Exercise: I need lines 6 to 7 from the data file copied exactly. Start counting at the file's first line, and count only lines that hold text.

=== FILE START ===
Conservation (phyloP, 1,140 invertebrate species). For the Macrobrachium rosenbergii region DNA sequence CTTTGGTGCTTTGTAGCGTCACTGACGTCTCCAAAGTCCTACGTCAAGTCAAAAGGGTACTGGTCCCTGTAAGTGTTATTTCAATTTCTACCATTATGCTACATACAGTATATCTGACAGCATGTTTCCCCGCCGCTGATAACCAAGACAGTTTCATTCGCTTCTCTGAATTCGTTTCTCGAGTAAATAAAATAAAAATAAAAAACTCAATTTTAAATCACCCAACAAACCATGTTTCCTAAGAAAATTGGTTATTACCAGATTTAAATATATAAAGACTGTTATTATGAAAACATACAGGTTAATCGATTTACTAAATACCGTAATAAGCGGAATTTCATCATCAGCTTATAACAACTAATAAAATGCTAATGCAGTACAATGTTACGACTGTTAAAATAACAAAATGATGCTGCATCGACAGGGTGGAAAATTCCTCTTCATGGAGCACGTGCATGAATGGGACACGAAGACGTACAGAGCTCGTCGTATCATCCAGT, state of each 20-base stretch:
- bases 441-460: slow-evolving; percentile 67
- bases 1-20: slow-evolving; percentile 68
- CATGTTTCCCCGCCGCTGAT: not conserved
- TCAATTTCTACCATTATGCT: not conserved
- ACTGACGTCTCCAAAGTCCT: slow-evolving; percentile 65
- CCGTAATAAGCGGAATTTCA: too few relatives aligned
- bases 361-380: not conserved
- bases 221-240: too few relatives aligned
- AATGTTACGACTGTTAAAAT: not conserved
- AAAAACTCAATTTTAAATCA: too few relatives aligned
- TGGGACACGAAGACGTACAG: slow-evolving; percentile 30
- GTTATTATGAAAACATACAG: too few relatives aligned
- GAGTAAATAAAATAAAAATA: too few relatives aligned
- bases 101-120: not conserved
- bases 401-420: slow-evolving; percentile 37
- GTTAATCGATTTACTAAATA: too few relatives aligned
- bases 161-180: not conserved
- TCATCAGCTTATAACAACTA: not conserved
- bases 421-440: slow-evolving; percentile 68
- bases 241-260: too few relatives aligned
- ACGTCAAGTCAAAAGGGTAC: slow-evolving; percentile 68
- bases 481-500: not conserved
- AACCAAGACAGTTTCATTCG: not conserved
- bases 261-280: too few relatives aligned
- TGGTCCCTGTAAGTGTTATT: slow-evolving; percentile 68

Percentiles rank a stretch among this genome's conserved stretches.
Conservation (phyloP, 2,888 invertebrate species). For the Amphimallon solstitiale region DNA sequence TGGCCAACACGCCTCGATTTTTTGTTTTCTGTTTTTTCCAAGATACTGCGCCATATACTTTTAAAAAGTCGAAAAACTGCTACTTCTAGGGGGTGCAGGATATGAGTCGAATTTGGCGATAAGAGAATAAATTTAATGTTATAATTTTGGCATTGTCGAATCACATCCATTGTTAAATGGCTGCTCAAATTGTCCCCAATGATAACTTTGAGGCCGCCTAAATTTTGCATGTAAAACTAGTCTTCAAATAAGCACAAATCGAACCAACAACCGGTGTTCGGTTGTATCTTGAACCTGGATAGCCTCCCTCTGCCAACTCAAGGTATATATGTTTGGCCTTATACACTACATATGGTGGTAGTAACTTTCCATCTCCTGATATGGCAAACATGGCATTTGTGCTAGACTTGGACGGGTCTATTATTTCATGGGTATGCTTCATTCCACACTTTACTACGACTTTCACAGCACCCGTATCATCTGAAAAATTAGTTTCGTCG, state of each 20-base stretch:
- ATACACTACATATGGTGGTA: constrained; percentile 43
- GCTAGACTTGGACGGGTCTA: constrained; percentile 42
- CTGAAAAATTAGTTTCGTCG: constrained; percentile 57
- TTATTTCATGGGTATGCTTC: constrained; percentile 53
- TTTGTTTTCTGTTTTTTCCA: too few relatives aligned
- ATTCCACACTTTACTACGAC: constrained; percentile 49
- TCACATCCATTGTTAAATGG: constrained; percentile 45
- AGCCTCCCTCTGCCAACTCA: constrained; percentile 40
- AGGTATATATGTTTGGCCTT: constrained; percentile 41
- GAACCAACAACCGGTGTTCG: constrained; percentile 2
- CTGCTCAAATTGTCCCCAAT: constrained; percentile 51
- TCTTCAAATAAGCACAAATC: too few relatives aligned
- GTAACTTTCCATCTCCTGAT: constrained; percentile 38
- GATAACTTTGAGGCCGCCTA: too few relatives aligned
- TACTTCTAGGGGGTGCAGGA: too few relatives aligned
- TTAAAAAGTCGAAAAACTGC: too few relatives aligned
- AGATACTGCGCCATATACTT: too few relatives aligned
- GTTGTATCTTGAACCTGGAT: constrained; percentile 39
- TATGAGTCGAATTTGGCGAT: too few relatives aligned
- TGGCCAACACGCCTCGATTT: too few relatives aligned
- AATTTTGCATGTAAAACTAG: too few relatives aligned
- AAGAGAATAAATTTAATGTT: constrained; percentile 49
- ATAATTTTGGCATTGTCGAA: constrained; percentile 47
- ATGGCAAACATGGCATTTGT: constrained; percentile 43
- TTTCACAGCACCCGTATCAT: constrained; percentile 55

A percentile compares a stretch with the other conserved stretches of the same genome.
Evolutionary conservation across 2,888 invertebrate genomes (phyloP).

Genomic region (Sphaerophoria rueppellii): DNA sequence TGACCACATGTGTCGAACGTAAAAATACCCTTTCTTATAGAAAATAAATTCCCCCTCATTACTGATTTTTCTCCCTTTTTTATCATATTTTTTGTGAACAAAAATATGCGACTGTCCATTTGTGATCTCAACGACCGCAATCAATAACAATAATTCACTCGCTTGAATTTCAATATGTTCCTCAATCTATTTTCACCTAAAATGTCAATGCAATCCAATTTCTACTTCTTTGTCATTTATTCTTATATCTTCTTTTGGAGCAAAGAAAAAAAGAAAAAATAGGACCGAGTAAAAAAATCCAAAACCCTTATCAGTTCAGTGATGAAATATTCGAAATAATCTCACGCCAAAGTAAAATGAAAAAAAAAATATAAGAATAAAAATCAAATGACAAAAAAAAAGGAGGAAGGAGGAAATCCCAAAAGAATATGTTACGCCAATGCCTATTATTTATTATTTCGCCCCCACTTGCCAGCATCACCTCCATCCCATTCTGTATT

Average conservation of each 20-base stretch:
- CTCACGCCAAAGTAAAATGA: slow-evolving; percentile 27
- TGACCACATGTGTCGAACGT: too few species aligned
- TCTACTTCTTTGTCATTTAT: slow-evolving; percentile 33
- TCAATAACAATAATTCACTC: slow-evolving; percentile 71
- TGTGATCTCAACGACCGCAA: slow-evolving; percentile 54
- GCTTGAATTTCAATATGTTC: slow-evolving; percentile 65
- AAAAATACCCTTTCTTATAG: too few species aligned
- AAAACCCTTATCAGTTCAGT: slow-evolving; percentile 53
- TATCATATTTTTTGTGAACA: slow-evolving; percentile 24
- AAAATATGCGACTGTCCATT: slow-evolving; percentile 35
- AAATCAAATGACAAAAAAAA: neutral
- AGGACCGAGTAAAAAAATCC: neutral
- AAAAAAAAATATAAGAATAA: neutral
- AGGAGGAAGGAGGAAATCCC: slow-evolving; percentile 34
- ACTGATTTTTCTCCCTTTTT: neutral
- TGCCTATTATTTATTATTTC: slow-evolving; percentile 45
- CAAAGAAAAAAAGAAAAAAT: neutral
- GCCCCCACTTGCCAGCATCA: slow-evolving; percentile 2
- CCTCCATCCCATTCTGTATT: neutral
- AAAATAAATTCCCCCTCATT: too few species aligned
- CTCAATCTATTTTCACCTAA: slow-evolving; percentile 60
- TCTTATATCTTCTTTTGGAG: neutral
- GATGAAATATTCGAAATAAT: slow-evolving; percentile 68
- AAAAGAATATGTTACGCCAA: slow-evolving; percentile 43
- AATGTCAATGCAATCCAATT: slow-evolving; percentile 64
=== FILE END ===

- ACTGACGTCTCCAAAGTCCT: slow-evolving; percentile 65
- CCGTAATAAGCGGAATTTCA: too few relatives aligned